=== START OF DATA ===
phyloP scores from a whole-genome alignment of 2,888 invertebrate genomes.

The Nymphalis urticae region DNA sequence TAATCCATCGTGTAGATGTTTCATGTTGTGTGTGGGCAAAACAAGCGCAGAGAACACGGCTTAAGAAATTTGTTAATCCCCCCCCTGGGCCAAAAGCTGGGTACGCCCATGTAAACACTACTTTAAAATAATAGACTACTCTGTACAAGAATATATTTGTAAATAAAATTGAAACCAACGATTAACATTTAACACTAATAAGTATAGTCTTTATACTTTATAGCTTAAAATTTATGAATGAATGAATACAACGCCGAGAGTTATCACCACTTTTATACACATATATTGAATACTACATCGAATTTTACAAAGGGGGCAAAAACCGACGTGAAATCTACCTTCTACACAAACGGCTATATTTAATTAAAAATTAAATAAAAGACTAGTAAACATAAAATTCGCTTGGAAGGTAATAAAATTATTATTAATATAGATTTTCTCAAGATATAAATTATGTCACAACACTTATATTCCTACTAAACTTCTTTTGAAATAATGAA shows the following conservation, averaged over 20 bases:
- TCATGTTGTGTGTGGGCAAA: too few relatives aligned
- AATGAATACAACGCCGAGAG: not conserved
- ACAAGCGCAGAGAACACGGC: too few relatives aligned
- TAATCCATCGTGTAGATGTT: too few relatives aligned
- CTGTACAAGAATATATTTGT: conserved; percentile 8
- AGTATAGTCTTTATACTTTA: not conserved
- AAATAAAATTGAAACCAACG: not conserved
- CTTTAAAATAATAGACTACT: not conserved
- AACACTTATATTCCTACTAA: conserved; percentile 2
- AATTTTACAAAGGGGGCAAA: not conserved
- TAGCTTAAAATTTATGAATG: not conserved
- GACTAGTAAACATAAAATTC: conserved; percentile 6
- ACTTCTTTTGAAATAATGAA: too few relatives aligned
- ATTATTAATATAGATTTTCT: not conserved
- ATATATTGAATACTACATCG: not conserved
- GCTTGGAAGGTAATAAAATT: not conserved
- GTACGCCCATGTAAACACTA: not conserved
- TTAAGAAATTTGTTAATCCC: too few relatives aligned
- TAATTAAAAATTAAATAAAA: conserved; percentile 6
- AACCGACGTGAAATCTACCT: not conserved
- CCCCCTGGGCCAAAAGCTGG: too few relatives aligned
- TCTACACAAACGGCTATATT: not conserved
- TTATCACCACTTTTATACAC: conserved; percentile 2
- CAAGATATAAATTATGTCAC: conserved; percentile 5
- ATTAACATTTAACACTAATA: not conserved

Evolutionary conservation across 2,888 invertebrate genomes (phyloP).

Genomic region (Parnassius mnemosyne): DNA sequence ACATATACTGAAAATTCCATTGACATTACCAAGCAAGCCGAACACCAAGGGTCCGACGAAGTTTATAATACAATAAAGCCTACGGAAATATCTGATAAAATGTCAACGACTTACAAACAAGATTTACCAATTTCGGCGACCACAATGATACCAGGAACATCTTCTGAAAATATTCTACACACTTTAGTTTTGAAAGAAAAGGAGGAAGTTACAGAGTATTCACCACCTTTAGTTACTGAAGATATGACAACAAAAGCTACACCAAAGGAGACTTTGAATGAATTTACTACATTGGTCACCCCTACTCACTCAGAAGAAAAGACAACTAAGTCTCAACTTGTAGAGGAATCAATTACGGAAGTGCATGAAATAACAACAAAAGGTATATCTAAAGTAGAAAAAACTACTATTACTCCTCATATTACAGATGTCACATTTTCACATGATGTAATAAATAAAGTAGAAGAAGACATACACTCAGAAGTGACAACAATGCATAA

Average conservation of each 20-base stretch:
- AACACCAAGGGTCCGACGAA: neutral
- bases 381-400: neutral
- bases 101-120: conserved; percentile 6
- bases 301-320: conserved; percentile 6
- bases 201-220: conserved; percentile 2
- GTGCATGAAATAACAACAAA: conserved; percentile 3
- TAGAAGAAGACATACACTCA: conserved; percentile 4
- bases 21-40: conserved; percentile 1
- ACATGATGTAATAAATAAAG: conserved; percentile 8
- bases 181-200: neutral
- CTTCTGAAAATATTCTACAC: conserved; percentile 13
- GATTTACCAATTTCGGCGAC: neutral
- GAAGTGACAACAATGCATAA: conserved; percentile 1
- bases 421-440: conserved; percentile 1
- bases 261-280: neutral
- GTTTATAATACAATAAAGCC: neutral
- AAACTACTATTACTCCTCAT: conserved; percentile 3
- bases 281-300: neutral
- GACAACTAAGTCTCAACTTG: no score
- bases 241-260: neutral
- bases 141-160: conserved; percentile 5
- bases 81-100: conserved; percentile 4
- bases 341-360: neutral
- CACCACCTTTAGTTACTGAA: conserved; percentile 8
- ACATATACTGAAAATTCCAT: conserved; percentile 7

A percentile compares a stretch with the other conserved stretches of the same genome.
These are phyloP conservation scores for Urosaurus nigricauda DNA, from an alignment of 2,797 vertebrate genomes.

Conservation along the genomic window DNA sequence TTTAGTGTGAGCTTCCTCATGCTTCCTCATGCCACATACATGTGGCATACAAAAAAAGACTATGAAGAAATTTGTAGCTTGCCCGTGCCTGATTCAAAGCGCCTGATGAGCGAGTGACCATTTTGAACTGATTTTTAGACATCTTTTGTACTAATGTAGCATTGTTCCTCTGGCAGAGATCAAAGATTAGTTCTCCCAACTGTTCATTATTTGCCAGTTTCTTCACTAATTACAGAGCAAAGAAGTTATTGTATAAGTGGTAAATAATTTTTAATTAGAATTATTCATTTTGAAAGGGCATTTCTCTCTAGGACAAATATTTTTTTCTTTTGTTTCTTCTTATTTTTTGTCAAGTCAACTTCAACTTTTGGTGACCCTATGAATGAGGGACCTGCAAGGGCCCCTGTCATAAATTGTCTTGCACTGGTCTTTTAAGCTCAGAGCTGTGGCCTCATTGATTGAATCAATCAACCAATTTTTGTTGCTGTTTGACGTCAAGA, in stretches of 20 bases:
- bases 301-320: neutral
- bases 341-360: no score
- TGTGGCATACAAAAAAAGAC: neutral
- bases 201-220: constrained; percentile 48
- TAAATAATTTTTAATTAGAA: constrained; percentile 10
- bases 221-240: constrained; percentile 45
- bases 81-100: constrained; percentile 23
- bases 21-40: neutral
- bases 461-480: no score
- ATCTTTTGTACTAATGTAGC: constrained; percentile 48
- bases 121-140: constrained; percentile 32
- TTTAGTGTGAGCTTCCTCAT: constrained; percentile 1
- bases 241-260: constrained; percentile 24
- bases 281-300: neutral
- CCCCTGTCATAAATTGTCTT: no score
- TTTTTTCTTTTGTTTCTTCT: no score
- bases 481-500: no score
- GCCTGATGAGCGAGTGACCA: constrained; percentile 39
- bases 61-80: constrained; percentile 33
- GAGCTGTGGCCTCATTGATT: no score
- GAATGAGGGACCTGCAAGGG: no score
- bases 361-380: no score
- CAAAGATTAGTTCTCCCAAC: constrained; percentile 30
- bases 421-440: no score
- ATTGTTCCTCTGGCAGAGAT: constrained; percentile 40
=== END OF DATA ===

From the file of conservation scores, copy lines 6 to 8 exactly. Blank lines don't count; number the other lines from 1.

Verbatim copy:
- TAATCCATCGTGTAGATGTT: too few relatives aligned
- CTGTACAAGAATATATTTGT: conserved; percentile 8
- AGTATAGTCTTTATACTTTA: not conserved